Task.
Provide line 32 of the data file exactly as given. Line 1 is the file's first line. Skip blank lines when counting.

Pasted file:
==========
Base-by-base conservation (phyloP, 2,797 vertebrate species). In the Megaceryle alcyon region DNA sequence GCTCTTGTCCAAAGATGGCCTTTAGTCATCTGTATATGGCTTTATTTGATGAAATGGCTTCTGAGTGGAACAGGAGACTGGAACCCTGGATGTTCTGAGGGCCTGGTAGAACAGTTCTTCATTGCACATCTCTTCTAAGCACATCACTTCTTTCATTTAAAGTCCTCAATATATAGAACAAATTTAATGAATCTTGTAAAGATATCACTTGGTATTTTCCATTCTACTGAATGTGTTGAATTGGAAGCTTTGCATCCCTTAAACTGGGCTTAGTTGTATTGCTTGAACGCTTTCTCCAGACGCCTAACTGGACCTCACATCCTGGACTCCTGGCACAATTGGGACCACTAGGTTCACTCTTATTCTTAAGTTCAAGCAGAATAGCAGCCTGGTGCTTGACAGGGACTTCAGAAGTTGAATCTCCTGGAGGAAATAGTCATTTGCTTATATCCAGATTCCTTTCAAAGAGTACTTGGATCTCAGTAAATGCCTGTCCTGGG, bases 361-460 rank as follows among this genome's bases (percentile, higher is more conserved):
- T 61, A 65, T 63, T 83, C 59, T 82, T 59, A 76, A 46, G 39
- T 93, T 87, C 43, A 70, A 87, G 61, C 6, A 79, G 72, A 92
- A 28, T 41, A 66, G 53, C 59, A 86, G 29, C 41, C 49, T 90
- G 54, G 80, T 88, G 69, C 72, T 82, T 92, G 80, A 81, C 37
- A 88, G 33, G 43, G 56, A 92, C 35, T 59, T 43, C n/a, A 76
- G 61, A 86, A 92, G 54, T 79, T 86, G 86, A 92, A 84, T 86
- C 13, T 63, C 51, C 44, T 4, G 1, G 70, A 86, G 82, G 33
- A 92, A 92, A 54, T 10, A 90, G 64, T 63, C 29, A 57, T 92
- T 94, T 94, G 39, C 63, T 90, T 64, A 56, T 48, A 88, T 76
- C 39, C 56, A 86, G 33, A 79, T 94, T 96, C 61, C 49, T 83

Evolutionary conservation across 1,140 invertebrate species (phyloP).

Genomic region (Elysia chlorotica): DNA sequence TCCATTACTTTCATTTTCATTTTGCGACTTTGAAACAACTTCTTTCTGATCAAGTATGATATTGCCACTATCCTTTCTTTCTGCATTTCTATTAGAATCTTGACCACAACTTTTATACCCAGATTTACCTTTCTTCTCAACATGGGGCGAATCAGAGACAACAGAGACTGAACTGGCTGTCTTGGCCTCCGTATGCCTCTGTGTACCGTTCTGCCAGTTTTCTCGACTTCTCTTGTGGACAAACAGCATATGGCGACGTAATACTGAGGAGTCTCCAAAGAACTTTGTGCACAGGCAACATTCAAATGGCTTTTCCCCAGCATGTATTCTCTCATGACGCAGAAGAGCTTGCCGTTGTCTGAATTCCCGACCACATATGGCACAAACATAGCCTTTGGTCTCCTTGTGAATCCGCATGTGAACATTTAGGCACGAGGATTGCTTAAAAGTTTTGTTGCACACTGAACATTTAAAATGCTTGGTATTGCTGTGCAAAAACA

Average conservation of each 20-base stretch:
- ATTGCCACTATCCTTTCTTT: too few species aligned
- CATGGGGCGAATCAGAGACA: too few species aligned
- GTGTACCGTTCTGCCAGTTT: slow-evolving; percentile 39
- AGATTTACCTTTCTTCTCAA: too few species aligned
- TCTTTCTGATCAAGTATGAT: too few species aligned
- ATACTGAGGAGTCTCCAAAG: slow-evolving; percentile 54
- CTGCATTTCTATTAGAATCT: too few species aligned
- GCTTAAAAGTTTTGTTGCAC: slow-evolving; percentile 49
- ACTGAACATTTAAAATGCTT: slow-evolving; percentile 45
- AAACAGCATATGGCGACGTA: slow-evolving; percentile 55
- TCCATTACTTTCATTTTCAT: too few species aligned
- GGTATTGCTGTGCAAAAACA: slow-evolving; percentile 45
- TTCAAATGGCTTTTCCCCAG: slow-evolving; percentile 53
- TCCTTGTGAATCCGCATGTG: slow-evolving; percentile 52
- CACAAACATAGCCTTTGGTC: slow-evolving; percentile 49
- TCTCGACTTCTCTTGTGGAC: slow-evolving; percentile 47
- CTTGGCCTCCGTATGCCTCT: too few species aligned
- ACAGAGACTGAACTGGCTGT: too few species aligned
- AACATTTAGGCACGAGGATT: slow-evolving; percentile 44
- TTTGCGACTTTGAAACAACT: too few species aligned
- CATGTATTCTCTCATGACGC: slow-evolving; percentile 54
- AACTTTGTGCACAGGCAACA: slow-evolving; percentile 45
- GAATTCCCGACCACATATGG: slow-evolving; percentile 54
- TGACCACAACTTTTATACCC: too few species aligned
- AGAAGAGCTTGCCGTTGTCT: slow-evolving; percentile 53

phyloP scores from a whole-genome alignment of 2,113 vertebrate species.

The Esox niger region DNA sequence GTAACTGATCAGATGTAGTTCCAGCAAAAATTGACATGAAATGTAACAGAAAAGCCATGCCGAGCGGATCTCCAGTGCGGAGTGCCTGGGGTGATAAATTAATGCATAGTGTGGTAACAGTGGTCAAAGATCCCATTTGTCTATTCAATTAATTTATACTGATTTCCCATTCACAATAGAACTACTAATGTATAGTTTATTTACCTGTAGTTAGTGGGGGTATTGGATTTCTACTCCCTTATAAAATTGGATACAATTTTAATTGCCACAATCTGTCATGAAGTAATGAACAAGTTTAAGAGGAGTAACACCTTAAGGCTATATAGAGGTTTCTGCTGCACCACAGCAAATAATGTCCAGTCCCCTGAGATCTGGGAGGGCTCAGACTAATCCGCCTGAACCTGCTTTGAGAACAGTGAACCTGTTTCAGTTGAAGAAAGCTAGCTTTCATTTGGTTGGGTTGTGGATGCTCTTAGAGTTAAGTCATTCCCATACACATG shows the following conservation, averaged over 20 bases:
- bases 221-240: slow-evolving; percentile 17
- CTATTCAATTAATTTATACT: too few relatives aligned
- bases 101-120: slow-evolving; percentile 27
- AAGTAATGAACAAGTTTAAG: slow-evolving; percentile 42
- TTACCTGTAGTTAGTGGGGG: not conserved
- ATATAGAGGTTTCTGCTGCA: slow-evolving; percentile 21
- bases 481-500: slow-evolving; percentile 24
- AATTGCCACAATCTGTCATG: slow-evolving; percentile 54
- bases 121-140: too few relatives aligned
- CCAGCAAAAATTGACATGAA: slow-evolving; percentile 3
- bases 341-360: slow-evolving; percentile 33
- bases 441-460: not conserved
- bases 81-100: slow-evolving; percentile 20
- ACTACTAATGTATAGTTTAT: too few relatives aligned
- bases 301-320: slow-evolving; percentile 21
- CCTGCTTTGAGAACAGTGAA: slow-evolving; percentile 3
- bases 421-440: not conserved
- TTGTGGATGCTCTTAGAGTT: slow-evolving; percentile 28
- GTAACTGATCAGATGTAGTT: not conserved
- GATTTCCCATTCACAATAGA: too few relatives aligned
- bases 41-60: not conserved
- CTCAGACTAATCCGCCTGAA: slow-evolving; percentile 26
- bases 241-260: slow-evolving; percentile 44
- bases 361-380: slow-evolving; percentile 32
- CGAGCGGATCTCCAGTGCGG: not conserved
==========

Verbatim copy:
- ACAGAGACTGAACTGGCTGT: too few species aligned